*Does the broad, general thrust of what they're proposing fit with what our department does? Or are you proposing to do pomo theory stuff at Rochester, where they Don't Do That? Are there people here who do the broad, general thing you claim to be interested in?

*Do they seem to have a clue about social science?
posted by ROU_Xenophobe at 1:22 PM on September 28, 2014 [6 favorites]

I'm ambivalent about posting because I now know more about the application process and funding and research as it applies towards a PhD in the biological sciences, and I am not entirely sure as to how this carries into your prospective field. However, I suspect that some of these things should also apply to your field, so if this at all sounds relevant, I would then do more research into your desired grad schools and departments. So giant caveat/grain of sand here.

So most people that I knew had absolutely no idea as to their research interests prior to grad school, including people who worked in labs. However, I think that there are things that you can do to strengthen your research background and/or apply to work with PIs who have similar research interests.

If you have time in the upcoming year, you can try to do what many people undergrads and professionals in the community did: contact your local university and the faculty. Go to their research web pages and see the recent publications,etc. Does anything pique your interest? It sounds like you are a professional instead of an undergrad, and if this is the case, email these people and tell them about your interests. Basically, the goal would be to volunteer in their (lab?). But this was something that looked great when apply to grad schools (ie, having your name on posters, posters, papers, etc.) and being familiar with research techniques. I also wonder if via that internship you can do research and again, have your name on a research paper, even a small abstract/poster that you present at a conference.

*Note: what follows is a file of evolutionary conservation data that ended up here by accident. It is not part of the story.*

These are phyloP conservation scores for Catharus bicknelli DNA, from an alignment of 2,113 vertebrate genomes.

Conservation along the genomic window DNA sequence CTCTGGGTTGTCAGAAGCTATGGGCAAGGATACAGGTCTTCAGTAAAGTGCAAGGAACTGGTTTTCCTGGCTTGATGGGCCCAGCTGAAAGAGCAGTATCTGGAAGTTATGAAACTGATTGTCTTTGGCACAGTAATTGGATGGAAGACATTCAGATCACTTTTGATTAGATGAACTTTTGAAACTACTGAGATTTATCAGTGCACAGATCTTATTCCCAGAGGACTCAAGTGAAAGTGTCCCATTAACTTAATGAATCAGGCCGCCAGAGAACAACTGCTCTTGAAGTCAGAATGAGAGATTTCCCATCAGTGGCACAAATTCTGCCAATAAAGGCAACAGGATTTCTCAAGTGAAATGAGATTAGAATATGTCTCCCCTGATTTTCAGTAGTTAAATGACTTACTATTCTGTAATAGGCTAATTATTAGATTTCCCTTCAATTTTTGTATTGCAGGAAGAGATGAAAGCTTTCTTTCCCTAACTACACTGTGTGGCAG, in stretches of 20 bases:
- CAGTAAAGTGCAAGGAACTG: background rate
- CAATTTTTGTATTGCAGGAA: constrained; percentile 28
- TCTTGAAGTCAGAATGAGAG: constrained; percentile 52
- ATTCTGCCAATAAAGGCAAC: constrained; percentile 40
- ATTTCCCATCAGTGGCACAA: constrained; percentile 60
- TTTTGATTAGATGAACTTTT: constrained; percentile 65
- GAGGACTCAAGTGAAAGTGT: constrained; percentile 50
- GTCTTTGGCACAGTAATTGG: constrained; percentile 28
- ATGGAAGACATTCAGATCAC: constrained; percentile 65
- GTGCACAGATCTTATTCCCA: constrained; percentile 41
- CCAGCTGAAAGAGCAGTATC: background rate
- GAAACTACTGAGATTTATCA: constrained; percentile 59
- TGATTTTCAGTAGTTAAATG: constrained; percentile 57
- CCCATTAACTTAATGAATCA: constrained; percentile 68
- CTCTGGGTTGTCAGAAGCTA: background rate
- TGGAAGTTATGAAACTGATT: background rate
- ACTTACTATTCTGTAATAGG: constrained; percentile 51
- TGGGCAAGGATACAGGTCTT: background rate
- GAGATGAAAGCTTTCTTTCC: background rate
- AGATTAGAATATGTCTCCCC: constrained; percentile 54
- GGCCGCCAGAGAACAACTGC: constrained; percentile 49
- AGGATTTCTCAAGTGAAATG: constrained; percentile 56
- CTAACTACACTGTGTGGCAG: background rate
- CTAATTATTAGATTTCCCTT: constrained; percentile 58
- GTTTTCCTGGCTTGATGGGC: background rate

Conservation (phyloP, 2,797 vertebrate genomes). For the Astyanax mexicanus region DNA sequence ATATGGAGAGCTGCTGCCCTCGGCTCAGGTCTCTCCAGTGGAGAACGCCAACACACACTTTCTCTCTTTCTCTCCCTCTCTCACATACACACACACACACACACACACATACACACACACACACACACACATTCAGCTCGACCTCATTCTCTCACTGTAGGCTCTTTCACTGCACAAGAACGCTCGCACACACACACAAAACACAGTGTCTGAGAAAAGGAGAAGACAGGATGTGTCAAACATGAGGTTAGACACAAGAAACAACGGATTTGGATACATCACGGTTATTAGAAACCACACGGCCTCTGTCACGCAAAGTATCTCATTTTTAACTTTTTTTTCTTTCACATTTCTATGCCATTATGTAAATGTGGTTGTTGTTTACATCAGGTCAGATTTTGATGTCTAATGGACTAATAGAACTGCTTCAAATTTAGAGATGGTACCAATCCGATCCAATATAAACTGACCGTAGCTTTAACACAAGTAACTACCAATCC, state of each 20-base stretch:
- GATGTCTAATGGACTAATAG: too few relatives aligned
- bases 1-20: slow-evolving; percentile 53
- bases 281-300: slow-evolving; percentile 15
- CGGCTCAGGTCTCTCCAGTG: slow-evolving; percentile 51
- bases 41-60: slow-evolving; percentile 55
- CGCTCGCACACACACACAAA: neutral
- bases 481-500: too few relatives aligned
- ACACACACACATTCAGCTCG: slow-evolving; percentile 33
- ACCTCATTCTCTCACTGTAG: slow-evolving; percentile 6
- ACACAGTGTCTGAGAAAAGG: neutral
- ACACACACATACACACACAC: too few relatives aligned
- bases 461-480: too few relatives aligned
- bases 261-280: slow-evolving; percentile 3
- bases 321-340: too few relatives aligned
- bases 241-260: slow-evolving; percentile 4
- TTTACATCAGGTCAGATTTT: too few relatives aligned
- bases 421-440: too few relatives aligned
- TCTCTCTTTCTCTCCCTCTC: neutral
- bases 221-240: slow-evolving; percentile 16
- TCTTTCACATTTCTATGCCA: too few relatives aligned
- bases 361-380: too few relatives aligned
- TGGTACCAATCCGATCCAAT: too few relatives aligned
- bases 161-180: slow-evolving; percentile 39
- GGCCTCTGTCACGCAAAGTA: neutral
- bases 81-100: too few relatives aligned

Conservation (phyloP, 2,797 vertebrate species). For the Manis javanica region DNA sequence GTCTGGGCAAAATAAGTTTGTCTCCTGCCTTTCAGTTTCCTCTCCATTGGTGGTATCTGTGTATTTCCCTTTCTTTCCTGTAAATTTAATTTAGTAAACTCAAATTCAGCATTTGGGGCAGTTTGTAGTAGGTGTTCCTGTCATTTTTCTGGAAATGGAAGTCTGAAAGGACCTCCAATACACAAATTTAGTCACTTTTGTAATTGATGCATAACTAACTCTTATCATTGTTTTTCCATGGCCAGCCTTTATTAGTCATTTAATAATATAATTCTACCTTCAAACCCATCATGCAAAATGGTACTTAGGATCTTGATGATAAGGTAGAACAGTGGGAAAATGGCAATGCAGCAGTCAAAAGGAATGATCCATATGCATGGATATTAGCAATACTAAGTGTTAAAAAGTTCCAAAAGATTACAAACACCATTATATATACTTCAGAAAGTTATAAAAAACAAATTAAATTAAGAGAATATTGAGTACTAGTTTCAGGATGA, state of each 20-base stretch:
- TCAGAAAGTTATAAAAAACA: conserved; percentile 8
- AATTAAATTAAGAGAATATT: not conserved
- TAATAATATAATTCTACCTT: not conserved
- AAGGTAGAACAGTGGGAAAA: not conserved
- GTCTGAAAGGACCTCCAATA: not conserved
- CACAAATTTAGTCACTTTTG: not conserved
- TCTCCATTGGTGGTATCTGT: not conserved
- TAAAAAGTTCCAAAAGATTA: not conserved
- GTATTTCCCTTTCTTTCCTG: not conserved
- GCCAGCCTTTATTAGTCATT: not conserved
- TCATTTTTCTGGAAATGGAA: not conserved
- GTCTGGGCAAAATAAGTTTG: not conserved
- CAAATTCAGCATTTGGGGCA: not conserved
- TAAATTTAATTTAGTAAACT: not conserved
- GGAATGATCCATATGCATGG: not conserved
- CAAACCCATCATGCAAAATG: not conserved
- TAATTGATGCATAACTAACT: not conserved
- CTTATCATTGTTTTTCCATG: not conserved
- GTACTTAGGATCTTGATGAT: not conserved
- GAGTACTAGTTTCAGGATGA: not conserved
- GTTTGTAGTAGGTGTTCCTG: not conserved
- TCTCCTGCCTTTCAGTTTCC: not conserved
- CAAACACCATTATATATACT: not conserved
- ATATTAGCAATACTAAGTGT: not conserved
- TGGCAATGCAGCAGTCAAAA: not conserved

Similar to James Scott, I happened to talk to faculty at a school that I was applying to and a PI had a grant with funding for a student to do research in X (and that was my funded way into the graduate program). However, if I could back in time: There were also funded slots where students did lab rotations (about 4 labs/year) and worked with different advisors/PIs. At the end of the year, the students (and PIs) selected the best match. I wish that I had applied to do that vs. being locked into subfield that was not as interesting to me. But if you can, see if your schools offer this and what it takes to get one of those slots (if this is what you want, of course).

Also, this is what led me to post. I have known other people who entered grad programs as professions and with a different skill set (also IT).What they did is that they found labs that complemented their skills. So for example, a PI who does genetics research might want to do more (ie, analysis with computers, whatever) and the candidate grad student had training in that particular field- so someone who has those skills would be an asset. I just did a google scholar search and there are publications in GIS and archaeology. I would consider looking at their research/contacting those faculty because I think that you would be a potential asset since you would enter with this training and ability to use this tool as part of your research. Good luck.
posted by Wolfster at 1:35 PM on September 28, 2014

Here's what I think you are missing.

I am a lecturer at a university in Australia. Our incoming grad students have to apply with a research proposal. Maybe 50% do one without talking to us first, and 90% of those are rubbish. These students usually do not get in.

The other 50% only apply after months of informal consultation with their prospective advisor. Their proposals are written in close collaboration with said advisor, and are based heavily on the advisor's research field. If you can't find an advisor who has time and interest to engage with you on this, likely that advisor won't be a good fit for you anyway, because that level of collaboration will be necessary once you are in the program. You don't have to, and shouldn't try to do this on your own.

YMMV if you are in a different country, of course.
posted by lollusc at 3:39 PM on September 28, 2014 [4 favorites]

I'm (roughly) in your field, currently doing a funded PhD. I might have skimmed too quickly, but I didn't catch what your specific area of interest is. Apologies in advance for probably not being quite as helpful as I'd like to be.

Since you're already applying, I'm guessing you know where you want to be, and therefore who you want to work with and what you want to focus on, broadly. The next step* is to contact people you're interested in working with and say something along the lines of 'I'm interested in applying to do a PhD with you. My experience includes (blah) and I'm broadly interested in (blah). Do you think I'd be a good fit there/would you be interested in supervising me/do you have any projects in the pipeline that I might be a good match for?' or something like that. Even if you have no idea what specific project or research you want to do, you probably know what culture or region or point in time and space or technique or whatever that you're most interested in, right? What you want to know more about, or what techniques you want to apply, or what excites you?